* midilib 0.8.5

Jim Menard enhanced his midilib library, used for reading and writing
MIDI music files and handling MIDI event data. Bugs have been fixed
and the MIDI::Track#quantize method API has been changed.

* FXRuby 1.2.6

Lyle Johnson announced the latest bindings for the Fox GUI toolkit. A
Win32 installer (and binary gem) are available for Windows, and a
source gem and tarball can be used for other platforms.

* Bishop 0.3.0 - bayesian classifier for Ruby ported from Python

Matt Mower ported the Python `Bayesian' classifier "Reverend" to Ruby,
naming the port "Bishop".

It includes the Robinson and Robinson-Fisher algorithms, and the
trained classifier can be saved to and loaded from YAML.

* Ruby/Odeum 0.2

Zed A. Shaw posted "Just another announcement" for Ruby/Odeum.
"Ruby/Odeum is an extension that wraps Mikio Hirabayashi's QDBM Odeum
library for fast reverse indexing of documents."

Documentation has been improved, and bugs related to memory management
have been fixed.

* PageTemplate 2.0

Brian Wisti, with assistance from Greg Millam, released PageTemplate
2.0. "PageTemplate is a Ruby package which allows you to utilize text
templates for your Web projects."

This is a major release. The entire code base has been rewritten and
there are many API changes.

* FreeRide 0.9.4 - The Free Ruby IDE

Laurent Julliard heralded the latest FreeRide release. FreeRide is an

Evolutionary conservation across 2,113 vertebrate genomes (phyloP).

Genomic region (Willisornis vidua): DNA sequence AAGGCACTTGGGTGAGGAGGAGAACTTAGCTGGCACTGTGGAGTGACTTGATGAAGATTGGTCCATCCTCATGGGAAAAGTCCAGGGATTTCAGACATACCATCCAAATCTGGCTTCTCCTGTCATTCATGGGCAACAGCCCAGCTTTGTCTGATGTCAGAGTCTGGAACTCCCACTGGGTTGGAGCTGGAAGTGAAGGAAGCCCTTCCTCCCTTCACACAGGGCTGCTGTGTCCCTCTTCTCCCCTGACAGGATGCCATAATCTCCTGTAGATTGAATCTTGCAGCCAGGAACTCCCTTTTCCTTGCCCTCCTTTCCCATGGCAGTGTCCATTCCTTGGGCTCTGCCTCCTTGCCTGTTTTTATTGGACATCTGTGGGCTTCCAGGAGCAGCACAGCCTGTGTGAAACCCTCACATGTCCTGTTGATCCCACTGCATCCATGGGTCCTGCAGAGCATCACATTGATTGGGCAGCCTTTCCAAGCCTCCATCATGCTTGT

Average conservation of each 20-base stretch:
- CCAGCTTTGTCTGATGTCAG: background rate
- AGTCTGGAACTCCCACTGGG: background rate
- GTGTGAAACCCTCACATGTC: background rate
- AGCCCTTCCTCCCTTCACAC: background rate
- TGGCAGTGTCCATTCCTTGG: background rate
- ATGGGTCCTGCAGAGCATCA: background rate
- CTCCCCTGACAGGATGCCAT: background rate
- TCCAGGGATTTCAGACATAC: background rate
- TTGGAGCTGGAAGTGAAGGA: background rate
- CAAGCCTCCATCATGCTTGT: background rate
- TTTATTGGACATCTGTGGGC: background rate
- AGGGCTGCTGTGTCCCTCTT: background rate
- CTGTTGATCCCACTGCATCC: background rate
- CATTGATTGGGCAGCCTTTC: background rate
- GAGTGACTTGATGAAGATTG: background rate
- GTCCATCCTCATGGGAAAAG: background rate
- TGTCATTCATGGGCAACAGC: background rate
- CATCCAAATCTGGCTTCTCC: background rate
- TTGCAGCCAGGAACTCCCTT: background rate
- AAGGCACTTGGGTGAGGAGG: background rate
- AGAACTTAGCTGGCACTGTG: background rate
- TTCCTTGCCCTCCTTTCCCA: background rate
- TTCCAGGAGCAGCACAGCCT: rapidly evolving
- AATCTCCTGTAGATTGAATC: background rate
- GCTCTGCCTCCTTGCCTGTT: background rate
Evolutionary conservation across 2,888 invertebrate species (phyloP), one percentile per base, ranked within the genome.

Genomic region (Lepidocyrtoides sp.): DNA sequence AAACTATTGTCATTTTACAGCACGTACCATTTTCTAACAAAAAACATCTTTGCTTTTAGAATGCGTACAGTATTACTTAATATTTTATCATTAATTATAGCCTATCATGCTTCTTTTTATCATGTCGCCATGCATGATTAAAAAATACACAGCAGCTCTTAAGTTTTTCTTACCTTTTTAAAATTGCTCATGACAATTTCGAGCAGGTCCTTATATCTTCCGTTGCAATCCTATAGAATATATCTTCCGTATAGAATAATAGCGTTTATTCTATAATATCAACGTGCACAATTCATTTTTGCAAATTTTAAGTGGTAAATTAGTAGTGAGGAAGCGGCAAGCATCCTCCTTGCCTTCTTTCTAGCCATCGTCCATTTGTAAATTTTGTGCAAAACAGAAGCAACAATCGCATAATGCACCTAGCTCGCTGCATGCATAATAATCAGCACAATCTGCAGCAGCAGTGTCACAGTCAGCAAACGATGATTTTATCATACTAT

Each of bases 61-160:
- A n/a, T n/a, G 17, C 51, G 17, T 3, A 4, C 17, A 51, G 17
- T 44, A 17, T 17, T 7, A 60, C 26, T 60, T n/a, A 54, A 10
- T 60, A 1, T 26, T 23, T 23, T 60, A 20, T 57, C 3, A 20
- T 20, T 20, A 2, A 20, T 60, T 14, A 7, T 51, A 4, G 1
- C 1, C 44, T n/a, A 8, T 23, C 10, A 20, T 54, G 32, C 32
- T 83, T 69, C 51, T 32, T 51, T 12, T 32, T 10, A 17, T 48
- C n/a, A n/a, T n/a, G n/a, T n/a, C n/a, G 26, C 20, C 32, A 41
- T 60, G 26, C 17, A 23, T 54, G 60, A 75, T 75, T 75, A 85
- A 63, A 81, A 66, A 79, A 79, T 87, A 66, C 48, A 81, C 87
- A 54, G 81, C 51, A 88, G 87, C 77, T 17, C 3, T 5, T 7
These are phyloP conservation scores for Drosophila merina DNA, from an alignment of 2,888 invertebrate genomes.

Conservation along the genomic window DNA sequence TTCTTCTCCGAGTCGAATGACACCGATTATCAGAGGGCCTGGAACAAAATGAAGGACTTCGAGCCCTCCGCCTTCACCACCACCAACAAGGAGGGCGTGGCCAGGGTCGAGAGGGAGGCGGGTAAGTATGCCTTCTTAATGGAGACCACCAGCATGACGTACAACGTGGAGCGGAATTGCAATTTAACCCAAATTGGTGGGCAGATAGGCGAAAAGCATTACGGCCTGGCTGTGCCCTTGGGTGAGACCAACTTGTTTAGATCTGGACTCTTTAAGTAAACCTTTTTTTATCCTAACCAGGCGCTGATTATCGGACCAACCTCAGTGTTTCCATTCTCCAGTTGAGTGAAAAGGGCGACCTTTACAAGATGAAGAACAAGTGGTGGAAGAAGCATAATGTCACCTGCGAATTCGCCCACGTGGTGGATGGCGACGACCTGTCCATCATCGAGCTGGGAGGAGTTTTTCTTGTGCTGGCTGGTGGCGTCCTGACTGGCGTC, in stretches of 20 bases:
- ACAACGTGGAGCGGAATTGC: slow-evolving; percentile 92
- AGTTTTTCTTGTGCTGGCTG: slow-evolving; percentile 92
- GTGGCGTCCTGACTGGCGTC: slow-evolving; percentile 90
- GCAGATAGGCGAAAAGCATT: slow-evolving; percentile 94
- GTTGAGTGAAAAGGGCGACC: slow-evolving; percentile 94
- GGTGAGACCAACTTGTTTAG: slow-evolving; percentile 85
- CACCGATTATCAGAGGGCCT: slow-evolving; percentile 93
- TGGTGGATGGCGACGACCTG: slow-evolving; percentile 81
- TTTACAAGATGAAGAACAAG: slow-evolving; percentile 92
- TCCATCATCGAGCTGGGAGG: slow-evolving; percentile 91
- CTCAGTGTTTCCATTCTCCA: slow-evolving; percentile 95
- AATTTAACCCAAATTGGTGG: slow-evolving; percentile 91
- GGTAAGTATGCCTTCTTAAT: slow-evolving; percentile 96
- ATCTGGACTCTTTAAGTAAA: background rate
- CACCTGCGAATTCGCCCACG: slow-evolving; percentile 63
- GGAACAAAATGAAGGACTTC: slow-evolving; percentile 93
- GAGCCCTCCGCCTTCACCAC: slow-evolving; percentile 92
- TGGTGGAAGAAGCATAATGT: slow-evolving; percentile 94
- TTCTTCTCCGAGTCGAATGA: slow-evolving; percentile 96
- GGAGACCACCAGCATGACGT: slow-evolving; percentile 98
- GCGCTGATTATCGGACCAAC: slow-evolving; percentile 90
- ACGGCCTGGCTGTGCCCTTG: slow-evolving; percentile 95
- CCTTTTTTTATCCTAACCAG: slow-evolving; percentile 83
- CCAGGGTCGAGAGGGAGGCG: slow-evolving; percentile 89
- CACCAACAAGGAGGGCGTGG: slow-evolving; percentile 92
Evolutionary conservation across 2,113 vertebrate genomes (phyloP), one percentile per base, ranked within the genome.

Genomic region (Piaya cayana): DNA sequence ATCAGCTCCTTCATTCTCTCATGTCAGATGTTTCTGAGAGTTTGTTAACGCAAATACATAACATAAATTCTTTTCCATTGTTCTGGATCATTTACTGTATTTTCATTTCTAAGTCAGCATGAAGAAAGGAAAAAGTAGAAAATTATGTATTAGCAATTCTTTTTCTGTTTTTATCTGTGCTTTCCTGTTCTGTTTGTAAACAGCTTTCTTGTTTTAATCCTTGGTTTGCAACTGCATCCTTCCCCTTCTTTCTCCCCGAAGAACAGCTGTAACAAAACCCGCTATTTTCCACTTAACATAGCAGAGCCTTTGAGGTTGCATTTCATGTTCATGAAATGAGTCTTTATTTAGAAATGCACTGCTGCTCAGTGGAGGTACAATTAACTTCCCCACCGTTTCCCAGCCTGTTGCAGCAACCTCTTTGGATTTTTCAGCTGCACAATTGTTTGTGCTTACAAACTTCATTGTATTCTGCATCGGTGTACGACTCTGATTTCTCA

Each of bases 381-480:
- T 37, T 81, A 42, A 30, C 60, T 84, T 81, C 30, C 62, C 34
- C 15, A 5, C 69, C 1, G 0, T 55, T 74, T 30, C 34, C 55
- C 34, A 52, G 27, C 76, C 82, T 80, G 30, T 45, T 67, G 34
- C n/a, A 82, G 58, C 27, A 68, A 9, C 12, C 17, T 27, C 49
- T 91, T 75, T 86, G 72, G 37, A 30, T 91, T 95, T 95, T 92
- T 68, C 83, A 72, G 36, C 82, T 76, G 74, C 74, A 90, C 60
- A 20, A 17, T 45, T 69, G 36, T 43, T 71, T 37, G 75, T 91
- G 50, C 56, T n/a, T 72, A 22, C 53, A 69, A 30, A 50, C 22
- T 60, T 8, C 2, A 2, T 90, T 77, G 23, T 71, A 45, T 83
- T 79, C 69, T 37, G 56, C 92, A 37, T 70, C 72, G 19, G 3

IDE for Ruby, written in Ruby.

Two major new features have been added. The first is a Documentation
plugin, which gives you context-sensitive help on methods and classes.
The second is a code-template plugin.

(The Documentation plugin uses Martin Ankerl's fxri.)

* FireRuby 0.2.2

Peter Wood updated his Ruby interface to the Firebird RDBMS. It now
builds on Linux.

* KirbyBase 2.1

Jamey Cribbs enhanced KirbyBase, a pure-Ruby database management
system that stores its data in plain-text files. He thanked Hal Fulton
for his assistance in this release.

The API was improved, tables can be encrypted and data can be imported
from CSV.

* fxirb 0.2.1 - gets support

Martin DeMello announced that FXIrb now supports gets, thanks to help
from Csaba Henk.

* Amrita2 1.9.4

Taku Nakajima added a couple of features to Amrita2, an XML/HTML
templating library. One of the new features was partial rendering for
ERB output.

How's this for good feedback: Aredridel replied "I'd say Amrita2 is
quite possibly the most brilliant templating library I have ever seen,
and both the sheer pragmatism and elegance of it are both

* JRuby 0.8.1

Thomas E Enebo released JRuby 0.8.1, an implementation of Ruby in
Java. Changes include "Some java interfaces are being adorned to quack
like some ruby counterparts", for example java.util.List is


Here's your quote of the week from Jim Freeze:

"David and his RubyOnRails is to Ruby what Michelangelo and
Michelangelo's David are to a large of stone."

BTW, Tim, I dare say you are on the verge of becoming an honest to God
journalist. Excellent writ!

Curt Hibbs

Trans said:
Here's your quote of the week from Jim Freeze:

"David and his RubyOnRails is to Ruby what Michelangelo and
Michelangelo's David are to a large of stone."

BTW, Tim, I dare say you are on the verge of becoming an honest to God
journalist. Excellent writ!

+1 on the excellent writing!